Now here’s a product for a more, umm, discriminating clientele: Just Whites. “Contains no flavoring or coloring,” if you get their drift. Apparently, it’s the perfect solution for people who get out of their sheets in the morning and don’t want those brown eggs getting mixed into their breakfast. (Thanks to my friend Christine for tipping me off about this unfortunately named product.)

And finally … Now I know I have a dirty mind and all, but should one company be allowed to sell these two products simultaneously? (I suppose it could be worse — they could make EZ Squeeze Spotted Dick.)

Found a product that leaves you dumbstruck? Let me know at


Posted in Life, The Popular with tags , , , , on August 19, 2008 by Adam Sapiro


“YOU should write a book.” I’ve been getting that advice a lot since I quit my newspaper job three months ago.

Of course I’d love to write a book. The reason I got into newspapers was because I wanted to write — even if it meant writing about zoning variances and sewage systems. Hell, I majored in writing at college (albeit for radio, television and film — what the hell was I thinking?)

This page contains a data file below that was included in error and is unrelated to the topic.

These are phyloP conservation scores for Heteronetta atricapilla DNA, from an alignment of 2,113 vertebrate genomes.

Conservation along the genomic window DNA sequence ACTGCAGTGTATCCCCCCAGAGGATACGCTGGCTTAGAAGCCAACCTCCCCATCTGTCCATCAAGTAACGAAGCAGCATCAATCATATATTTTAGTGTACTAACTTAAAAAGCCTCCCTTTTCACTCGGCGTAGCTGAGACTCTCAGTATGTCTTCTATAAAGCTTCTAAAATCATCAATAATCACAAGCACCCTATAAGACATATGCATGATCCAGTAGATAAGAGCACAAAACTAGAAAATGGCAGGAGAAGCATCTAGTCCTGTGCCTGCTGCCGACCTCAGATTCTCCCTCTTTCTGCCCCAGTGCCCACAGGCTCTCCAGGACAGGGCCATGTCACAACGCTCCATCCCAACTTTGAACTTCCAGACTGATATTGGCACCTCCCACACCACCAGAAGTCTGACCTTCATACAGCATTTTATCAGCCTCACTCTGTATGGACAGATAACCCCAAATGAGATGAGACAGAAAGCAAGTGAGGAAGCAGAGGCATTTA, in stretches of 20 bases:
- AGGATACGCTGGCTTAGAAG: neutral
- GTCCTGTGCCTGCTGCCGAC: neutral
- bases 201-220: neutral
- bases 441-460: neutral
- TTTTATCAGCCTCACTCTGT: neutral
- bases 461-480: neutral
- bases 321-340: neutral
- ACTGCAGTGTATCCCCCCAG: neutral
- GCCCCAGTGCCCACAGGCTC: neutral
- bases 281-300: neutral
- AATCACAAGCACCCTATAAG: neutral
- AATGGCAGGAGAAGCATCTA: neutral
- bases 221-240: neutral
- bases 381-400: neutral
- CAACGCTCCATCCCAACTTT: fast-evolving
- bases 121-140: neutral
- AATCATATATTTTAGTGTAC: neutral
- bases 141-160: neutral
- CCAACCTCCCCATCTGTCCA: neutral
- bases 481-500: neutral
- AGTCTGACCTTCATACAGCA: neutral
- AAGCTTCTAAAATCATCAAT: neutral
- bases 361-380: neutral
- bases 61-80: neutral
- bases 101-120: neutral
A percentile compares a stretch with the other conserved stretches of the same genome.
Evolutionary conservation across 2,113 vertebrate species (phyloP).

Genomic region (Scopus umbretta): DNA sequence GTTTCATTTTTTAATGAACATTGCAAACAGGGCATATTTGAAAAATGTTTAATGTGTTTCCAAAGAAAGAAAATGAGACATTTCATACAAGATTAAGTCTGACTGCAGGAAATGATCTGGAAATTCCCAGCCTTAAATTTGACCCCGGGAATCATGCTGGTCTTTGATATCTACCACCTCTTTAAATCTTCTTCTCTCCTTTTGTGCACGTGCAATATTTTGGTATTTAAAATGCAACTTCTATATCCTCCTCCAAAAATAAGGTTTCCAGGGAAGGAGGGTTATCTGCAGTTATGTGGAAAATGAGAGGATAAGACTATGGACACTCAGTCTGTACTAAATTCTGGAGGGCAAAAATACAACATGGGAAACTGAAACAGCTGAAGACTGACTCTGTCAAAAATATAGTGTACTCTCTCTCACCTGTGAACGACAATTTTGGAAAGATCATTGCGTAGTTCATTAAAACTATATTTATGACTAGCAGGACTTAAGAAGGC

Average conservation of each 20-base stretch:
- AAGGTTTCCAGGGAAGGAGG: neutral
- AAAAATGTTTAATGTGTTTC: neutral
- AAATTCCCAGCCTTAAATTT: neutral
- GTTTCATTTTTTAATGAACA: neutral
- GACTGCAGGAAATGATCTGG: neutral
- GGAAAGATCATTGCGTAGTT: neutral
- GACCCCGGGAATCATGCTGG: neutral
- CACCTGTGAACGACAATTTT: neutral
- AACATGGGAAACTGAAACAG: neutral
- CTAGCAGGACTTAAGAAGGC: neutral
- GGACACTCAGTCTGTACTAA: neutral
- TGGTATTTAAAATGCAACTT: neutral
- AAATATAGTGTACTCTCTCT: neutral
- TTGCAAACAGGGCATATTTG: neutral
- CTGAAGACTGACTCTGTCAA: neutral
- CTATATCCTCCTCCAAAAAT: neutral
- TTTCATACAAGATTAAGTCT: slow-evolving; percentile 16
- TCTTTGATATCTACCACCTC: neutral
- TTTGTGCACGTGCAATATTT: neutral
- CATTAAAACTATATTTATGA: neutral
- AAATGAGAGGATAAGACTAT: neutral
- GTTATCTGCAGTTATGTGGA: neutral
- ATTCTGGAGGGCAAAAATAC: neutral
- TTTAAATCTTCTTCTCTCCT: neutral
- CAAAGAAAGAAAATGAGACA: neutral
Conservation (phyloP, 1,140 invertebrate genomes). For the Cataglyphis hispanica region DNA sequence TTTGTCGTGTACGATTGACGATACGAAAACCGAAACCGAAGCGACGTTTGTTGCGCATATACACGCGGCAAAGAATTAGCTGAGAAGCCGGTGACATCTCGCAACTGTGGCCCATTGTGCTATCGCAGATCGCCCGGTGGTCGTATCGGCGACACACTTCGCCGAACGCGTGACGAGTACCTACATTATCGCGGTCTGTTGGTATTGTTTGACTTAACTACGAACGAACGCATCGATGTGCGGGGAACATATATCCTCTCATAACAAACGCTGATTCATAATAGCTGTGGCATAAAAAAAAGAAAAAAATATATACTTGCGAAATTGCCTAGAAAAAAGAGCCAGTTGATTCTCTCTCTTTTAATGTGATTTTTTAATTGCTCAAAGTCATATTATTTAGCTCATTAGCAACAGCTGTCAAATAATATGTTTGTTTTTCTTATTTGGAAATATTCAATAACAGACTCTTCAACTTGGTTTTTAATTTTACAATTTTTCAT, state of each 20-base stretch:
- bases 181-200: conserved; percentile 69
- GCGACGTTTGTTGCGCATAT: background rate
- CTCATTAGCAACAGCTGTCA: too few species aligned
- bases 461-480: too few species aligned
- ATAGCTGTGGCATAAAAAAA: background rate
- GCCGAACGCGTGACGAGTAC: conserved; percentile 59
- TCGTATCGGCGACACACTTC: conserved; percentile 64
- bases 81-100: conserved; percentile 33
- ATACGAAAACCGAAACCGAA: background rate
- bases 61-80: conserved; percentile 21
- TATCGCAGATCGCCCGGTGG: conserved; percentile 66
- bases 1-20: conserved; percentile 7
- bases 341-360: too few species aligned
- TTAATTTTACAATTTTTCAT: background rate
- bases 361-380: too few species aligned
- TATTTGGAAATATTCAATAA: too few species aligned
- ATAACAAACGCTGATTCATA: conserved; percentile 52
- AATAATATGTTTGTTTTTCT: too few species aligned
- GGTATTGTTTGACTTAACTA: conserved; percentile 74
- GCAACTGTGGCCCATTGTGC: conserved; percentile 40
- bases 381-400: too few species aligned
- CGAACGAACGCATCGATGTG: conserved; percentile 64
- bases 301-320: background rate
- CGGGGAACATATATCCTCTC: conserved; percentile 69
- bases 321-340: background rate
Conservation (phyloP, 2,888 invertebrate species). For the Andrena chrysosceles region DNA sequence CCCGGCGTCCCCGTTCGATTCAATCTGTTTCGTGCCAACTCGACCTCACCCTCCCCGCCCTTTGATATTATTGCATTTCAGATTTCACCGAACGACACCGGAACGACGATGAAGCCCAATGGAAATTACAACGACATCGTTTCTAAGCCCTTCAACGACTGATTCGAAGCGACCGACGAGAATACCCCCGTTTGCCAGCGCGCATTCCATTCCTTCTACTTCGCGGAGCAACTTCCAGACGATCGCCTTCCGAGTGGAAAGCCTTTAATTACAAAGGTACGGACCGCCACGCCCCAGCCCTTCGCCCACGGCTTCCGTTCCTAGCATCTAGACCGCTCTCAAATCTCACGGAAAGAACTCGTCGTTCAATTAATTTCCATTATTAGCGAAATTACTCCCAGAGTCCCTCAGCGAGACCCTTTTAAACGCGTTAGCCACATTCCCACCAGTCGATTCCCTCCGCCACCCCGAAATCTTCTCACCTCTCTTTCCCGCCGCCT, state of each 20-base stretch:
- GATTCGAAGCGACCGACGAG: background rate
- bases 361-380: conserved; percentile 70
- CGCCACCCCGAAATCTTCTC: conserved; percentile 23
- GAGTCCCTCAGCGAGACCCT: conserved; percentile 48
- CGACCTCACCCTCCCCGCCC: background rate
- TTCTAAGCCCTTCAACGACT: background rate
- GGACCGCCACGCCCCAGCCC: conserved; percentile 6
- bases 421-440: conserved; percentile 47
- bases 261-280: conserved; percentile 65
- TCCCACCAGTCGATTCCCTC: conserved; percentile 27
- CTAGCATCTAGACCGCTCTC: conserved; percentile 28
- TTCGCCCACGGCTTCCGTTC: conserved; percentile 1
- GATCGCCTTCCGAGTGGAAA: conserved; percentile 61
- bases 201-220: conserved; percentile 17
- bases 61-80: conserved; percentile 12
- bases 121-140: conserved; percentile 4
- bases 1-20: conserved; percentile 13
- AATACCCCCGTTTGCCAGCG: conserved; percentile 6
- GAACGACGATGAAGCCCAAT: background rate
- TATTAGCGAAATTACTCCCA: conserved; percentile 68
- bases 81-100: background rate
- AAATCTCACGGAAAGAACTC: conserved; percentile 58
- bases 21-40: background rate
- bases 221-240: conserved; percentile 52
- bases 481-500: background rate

I’m not interested in doing fiction, although I guess I could write about boy wizards or vampires in love or boy-loving vampire wizards if I were paid enough. But the book would suck massively. I’d really like to write about life. It just shouldn’t be my life.

Why? Well, I never had an affair with my mother. I was never molested as a child (and I was an altar boy and a Webelo scout, for chrissakes). The only thing I’ve ever been addicted to is Wheat Thins. I never did time in jail or rehab. I never had a life-threatening disease or worked as a stripper. I never found out my real father is black, or a killer, or actually my mom. If I have to write what I know, it’s gonna be a pretty boring book.